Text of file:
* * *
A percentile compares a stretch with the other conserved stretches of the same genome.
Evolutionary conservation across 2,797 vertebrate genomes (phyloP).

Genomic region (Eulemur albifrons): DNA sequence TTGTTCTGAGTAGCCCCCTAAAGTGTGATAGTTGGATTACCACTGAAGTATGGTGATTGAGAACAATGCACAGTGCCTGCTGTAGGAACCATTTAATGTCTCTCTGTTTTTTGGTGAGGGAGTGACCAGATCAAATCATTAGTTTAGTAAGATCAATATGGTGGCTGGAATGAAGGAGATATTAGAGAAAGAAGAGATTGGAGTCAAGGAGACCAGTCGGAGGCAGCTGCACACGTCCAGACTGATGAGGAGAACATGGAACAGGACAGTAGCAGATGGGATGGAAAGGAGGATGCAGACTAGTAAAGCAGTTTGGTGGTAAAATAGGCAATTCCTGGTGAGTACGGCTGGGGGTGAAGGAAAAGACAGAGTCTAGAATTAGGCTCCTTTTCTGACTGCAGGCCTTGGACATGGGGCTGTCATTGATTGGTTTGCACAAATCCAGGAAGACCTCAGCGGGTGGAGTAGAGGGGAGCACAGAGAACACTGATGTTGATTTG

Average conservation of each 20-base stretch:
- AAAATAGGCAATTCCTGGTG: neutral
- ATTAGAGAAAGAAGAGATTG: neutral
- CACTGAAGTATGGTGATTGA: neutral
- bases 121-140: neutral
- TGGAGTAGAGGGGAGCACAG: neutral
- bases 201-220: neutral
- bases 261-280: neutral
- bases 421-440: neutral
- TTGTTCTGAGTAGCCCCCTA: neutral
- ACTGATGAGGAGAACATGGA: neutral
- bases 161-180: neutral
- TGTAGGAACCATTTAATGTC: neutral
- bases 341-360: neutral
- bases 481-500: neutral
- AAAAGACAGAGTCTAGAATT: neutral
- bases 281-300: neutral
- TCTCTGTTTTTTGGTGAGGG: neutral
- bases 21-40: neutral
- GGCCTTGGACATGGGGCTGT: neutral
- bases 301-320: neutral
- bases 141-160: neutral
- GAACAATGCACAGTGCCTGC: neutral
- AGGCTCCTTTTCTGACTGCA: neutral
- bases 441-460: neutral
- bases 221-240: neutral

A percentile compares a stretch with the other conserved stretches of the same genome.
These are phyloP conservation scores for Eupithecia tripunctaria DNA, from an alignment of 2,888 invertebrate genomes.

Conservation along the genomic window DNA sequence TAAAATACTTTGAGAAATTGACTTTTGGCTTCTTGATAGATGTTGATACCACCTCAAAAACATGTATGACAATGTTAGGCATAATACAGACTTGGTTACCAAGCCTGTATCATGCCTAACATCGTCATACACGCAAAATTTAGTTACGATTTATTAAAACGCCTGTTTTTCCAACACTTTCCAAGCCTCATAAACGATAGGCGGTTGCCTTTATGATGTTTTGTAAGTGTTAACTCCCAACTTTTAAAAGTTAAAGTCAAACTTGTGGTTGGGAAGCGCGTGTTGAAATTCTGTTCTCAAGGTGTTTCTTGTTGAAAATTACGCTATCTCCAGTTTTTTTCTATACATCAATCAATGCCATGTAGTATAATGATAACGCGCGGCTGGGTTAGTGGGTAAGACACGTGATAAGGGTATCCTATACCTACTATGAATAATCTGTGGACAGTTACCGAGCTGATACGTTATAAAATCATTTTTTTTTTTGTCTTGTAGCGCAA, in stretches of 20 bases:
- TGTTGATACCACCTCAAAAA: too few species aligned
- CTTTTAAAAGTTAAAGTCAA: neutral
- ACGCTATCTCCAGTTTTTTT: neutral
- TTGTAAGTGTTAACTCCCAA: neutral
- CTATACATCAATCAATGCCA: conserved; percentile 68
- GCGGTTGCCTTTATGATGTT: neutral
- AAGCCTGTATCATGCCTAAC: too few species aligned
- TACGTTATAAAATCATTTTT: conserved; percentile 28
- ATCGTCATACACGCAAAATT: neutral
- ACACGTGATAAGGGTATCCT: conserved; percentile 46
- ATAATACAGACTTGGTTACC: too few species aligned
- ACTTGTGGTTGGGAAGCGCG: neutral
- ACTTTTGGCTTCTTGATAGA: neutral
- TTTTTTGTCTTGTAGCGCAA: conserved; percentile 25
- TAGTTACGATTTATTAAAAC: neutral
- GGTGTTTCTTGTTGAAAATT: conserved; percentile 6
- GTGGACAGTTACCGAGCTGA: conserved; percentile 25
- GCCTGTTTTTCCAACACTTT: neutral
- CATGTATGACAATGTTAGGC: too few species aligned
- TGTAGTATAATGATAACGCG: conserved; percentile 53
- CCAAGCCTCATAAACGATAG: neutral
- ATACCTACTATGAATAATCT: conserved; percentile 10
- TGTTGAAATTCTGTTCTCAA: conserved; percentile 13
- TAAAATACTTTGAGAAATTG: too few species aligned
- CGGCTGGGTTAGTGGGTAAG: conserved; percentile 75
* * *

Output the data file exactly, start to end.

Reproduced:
A percentile compares a stretch with the other conserved stretches of the same genome.
Evolutionary conservation across 2,797 vertebrate genomes (phyloP).

Genomic region (Eulemur albifrons): DNA sequence TTGTTCTGAGTAGCCCCCTAAAGTGTGATAGTTGGATTACCACTGAAGTATGGTGATTGAGAACAATGCACAGTGCCTGCTGTAGGAACCATTTAATGTCTCTCTGTTTTTTGGTGAGGGAGTGACCAGATCAAATCATTAGTTTAGTAAGATCAATATGGTGGCTGGAATGAAGGAGATATTAGAGAAAGAAGAGATTGGAGTCAAGGAGACCAGTCGGAGGCAGCTGCACACGTCCAGACTGATGAGGAGAACATGGAACAGGACAGTAGCAGATGGGATGGAAAGGAGGATGCAGACTAGTAAAGCAGTTTGGTGGTAAAATAGGCAATTCCTGGTGAGTACGGCTGGGGGTGAAGGAAAAGACAGAGTCTAGAATTAGGCTCCTTTTCTGACTGCAGGCCTTGGACATGGGGCTGTCATTGATTGGTTTGCACAAATCCAGGAAGACCTCAGCGGGTGGAGTAGAGGGGAGCACAGAGAACACTGATGTTGATTTG

Average conservation of each 20-base stretch:
- AAAATAGGCAATTCCTGGTG: neutral
- ATTAGAGAAAGAAGAGATTG: neutral
- CACTGAAGTATGGTGATTGA: neutral
- bases 121-140: neutral
- TGGAGTAGAGGGGAGCACAG: neutral
- bases 201-220: neutral
- bases 261-280: neutral
- bases 421-440: neutral
- TTGTTCTGAGTAGCCCCCTA: neutral
- ACTGATGAGGAGAACATGGA: neutral
- bases 161-180: neutral
- TGTAGGAACCATTTAATGTC: neutral
- bases 341-360: neutral
- bases 481-500: neutral
- AAAAGACAGAGTCTAGAATT: neutral
- bases 281-300: neutral
- TCTCTGTTTTTTGGTGAGGG: neutral
- bases 21-40: neutral
- GGCCTTGGACATGGGGCTGT: neutral
- bases 301-320: neutral
- bases 141-160: neutral
- GAACAATGCACAGTGCCTGC: neutral
- AGGCTCCTTTTCTGACTGCA: neutral
- bases 441-460: neutral
- bases 221-240: neutral

A percentile compares a stretch with the other conserved stretches of the same genome.
These are phyloP conservation scores for Eupithecia tripunctaria DNA, from an alignment of 2,888 invertebrate genomes.

Conservation along the genomic window DNA sequence TAAAATACTTTGAGAAATTGACTTTTGGCTTCTTGATAGATGTTGATACCACCTCAAAAACATGTATGACAATGTTAGGCATAATACAGACTTGGTTACCAAGCCTGTATCATGCCTAACATCGTCATACACGCAAAATTTAGTTACGATTTATTAAAACGCCTGTTTTTCCAACACTTTCCAAGCCTCATAAACGATAGGCGGTTGCCTTTATGATGTTTTGTAAGTGTTAACTCCCAACTTTTAAAAGTTAAAGTCAAACTTGTGGTTGGGAAGCGCGTGTTGAAATTCTGTTCTCAAGGTGTTTCTTGTTGAAAATTACGCTATCTCCAGTTTTTTTCTATACATCAATCAATGCCATGTAGTATAATGATAACGCGCGGCTGGGTTAGTGGGTAAGACACGTGATAAGGGTATCCTATACCTACTATGAATAATCTGTGGACAGTTACCGAGCTGATACGTTATAAAATCATTTTTTTTTTTGTCTTGTAGCGCAA, in stretches of 20 bases:
- TGTTGATACCACCTCAAAAA: too few species aligned
- CTTTTAAAAGTTAAAGTCAA: neutral
- ACGCTATCTCCAGTTTTTTT: neutral
- TTGTAAGTGTTAACTCCCAA: neutral
- CTATACATCAATCAATGCCA: conserved; percentile 68
- GCGGTTGCCTTTATGATGTT: neutral
- AAGCCTGTATCATGCCTAAC: too few species aligned
- TACGTTATAAAATCATTTTT: conserved; percentile 28
- ATCGTCATACACGCAAAATT: neutral
- ACACGTGATAAGGGTATCCT: conserved; percentile 46
- ATAATACAGACTTGGTTACC: too few species aligned
- ACTTGTGGTTGGGAAGCGCG: neutral
- ACTTTTGGCTTCTTGATAGA: neutral
- TTTTTTGTCTTGTAGCGCAA: conserved; percentile 25
- TAGTTACGATTTATTAAAAC: neutral
- GGTGTTTCTTGTTGAAAATT: conserved; percentile 6
- GTGGACAGTTACCGAGCTGA: conserved; percentile 25
- GCCTGTTTTTCCAACACTTT: neutral
- CATGTATGACAATGTTAGGC: too few species aligned
- TGTAGTATAATGATAACGCG: conserved; percentile 53
- CCAAGCCTCATAAACGATAG: neutral
- ATACCTACTATGAATAATCT: conserved; percentile 10
- TGTTGAAATTCTGTTCTCAA: conserved; percentile 13
- TAAAATACTTTGAGAAATTG: too few species aligned
- CGGCTGGGTTAGTGGGTAAG: conserved; percentile 75